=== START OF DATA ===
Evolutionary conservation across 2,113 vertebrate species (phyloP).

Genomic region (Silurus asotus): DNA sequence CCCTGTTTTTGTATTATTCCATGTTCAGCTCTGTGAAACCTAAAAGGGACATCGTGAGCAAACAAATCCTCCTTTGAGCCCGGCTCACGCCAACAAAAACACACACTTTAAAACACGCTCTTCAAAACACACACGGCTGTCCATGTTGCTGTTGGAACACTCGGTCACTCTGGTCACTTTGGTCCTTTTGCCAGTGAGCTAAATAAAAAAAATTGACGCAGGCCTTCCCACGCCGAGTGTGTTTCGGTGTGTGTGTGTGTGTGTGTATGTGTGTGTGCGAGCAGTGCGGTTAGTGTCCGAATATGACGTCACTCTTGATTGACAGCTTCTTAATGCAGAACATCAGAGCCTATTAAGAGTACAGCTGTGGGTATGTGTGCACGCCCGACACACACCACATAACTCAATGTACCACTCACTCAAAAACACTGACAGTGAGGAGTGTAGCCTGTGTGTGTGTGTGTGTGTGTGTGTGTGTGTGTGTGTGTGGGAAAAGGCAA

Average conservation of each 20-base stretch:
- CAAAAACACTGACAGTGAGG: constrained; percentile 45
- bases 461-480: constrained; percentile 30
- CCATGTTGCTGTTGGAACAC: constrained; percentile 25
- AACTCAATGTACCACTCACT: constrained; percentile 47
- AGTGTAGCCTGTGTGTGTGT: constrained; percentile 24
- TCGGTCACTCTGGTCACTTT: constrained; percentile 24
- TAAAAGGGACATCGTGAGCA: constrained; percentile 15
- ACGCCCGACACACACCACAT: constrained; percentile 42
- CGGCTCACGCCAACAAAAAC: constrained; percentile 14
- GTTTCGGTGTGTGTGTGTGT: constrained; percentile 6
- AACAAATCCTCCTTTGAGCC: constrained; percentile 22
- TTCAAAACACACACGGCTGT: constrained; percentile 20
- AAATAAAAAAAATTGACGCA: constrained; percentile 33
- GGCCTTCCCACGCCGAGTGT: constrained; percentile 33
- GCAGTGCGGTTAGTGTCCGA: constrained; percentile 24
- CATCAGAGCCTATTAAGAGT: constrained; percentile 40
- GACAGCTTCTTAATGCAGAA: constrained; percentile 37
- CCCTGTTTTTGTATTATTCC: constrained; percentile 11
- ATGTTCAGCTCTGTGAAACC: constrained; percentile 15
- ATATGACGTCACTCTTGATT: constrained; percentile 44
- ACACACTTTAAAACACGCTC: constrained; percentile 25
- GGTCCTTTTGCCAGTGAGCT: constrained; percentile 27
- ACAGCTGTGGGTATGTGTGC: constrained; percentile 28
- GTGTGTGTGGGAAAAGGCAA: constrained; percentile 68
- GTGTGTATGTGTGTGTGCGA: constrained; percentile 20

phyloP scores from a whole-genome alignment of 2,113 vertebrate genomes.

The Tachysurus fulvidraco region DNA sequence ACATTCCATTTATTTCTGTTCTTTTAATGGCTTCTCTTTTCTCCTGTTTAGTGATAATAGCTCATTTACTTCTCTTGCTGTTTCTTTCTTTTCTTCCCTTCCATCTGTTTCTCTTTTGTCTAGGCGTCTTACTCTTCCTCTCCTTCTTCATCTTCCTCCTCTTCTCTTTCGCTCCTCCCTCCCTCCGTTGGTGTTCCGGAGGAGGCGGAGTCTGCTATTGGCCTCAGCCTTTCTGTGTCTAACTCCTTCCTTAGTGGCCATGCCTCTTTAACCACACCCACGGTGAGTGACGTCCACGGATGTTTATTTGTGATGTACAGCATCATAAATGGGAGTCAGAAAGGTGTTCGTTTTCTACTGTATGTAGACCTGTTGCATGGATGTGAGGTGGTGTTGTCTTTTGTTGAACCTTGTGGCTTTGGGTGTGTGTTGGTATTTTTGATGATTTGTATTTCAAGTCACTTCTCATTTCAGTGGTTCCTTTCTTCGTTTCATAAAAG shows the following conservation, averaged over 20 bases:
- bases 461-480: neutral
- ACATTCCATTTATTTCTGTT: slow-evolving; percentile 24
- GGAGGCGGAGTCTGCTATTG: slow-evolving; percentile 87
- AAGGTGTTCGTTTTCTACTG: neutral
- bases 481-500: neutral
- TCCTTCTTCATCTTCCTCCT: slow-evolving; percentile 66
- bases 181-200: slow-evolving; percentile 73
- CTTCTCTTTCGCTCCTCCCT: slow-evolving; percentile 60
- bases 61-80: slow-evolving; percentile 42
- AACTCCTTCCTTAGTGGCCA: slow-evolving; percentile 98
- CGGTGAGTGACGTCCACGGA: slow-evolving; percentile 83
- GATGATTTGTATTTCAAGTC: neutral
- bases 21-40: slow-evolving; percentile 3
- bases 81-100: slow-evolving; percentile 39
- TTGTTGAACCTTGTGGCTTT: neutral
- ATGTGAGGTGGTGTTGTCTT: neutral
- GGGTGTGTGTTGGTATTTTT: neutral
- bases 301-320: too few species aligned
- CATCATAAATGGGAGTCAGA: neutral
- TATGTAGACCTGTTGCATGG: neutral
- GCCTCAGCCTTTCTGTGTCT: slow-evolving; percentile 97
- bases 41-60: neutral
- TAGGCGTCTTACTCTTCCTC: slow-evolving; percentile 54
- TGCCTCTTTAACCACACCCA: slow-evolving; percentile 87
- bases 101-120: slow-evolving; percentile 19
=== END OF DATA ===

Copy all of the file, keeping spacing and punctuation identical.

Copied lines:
Evolutionary conservation across 2,113 vertebrate species (phyloP).

Genomic region (Silurus asotus): DNA sequence CCCTGTTTTTGTATTATTCCATGTTCAGCTCTGTGAAACCTAAAAGGGACATCGTGAGCAAACAAATCCTCCTTTGAGCCCGGCTCACGCCAACAAAAACACACACTTTAAAACACGCTCTTCAAAACACACACGGCTGTCCATGTTGCTGTTGGAACACTCGGTCACTCTGGTCACTTTGGTCCTTTTGCCAGTGAGCTAAATAAAAAAAATTGACGCAGGCCTTCCCACGCCGAGTGTGTTTCGGTGTGTGTGTGTGTGTGTGTATGTGTGTGTGCGAGCAGTGCGGTTAGTGTCCGAATATGACGTCACTCTTGATTGACAGCTTCTTAATGCAGAACATCAGAGCCTATTAAGAGTACAGCTGTGGGTATGTGTGCACGCCCGACACACACCACATAACTCAATGTACCACTCACTCAAAAACACTGACAGTGAGGAGTGTAGCCTGTGTGTGTGTGTGTGTGTGTGTGTGTGTGTGTGTGTGTGGGAAAAGGCAA

Average conservation of each 20-base stretch:
- CAAAAACACTGACAGTGAGG: constrained; percentile 45
- bases 461-480: constrained; percentile 30
- CCATGTTGCTGTTGGAACAC: constrained; percentile 25
- AACTCAATGTACCACTCACT: constrained; percentile 47
- AGTGTAGCCTGTGTGTGTGT: constrained; percentile 24
- TCGGTCACTCTGGTCACTTT: constrained; percentile 24
- TAAAAGGGACATCGTGAGCA: constrained; percentile 15
- ACGCCCGACACACACCACAT: constrained; percentile 42
- CGGCTCACGCCAACAAAAAC: constrained; percentile 14
- GTTTCGGTGTGTGTGTGTGT: constrained; percentile 6
- AACAAATCCTCCTTTGAGCC: constrained; percentile 22
- TTCAAAACACACACGGCTGT: constrained; percentile 20
- AAATAAAAAAAATTGACGCA: constrained; percentile 33
- GGCCTTCCCACGCCGAGTGT: constrained; percentile 33
- GCAGTGCGGTTAGTGTCCGA: constrained; percentile 24
- CATCAGAGCCTATTAAGAGT: constrained; percentile 40
- GACAGCTTCTTAATGCAGAA: constrained; percentile 37
- CCCTGTTTTTGTATTATTCC: constrained; percentile 11
- ATGTTCAGCTCTGTGAAACC: constrained; percentile 15
- ATATGACGTCACTCTTGATT: constrained; percentile 44
- ACACACTTTAAAACACGCTC: constrained; percentile 25
- GGTCCTTTTGCCAGTGAGCT: constrained; percentile 27
- ACAGCTGTGGGTATGTGTGC: constrained; percentile 28
- GTGTGTGTGGGAAAAGGCAA: constrained; percentile 68
- GTGTGTATGTGTGTGTGCGA: constrained; percentile 20

phyloP scores from a whole-genome alignment of 2,113 vertebrate genomes.

The Tachysurus fulvidraco region DNA sequence ACATTCCATTTATTTCTGTTCTTTTAATGGCTTCTCTTTTCTCCTGTTTAGTGATAATAGCTCATTTACTTCTCTTGCTGTTTCTTTCTTTTCTTCCCTTCCATCTGTTTCTCTTTTGTCTAGGCGTCTTACTCTTCCTCTCCTTCTTCATCTTCCTCCTCTTCTCTTTCGCTCCTCCCTCCCTCCGTTGGTGTTCCGGAGGAGGCGGAGTCTGCTATTGGCCTCAGCCTTTCTGTGTCTAACTCCTTCCTTAGTGGCCATGCCTCTTTAACCACACCCACGGTGAGTGACGTCCACGGATGTTTATTTGTGATGTACAGCATCATAAATGGGAGTCAGAAAGGTGTTCGTTTTCTACTGTATGTAGACCTGTTGCATGGATGTGAGGTGGTGTTGTCTTTTGTTGAACCTTGTGGCTTTGGGTGTGTGTTGGTATTTTTGATGATTTGTATTTCAAGTCACTTCTCATTTCAGTGGTTCCTTTCTTCGTTTCATAAAAG shows the following conservation, averaged over 20 bases:
- bases 461-480: neutral
- ACATTCCATTTATTTCTGTT: slow-evolving; percentile 24
- GGAGGCGGAGTCTGCTATTG: slow-evolving; percentile 87
- AAGGTGTTCGTTTTCTACTG: neutral
- bases 481-500: neutral
- TCCTTCTTCATCTTCCTCCT: slow-evolving; percentile 66
- bases 181-200: slow-evolving; percentile 73
- CTTCTCTTTCGCTCCTCCCT: slow-evolving; percentile 60
- bases 61-80: slow-evolving; percentile 42
- AACTCCTTCCTTAGTGGCCA: slow-evolving; percentile 98
- CGGTGAGTGACGTCCACGGA: slow-evolving; percentile 83
- GATGATTTGTATTTCAAGTC: neutral
- bases 21-40: slow-evolving; percentile 3
- bases 81-100: slow-evolving; percentile 39
- TTGTTGAACCTTGTGGCTTT: neutral
- ATGTGAGGTGGTGTTGTCTT: neutral
- GGGTGTGTGTTGGTATTTTT: neutral
- bases 301-320: too few species aligned
- CATCATAAATGGGAGTCAGA: neutral
- TATGTAGACCTGTTGCATGG: neutral
- GCCTCAGCCTTTCTGTGTCT: slow-evolving; percentile 97
- bases 41-60: neutral
- TAGGCGTCTTACTCTTCCTC: slow-evolving; percentile 54
- TGCCTCTTTAACCACACCCA: slow-evolving; percentile 87
- bases 101-120: slow-evolving; percentile 19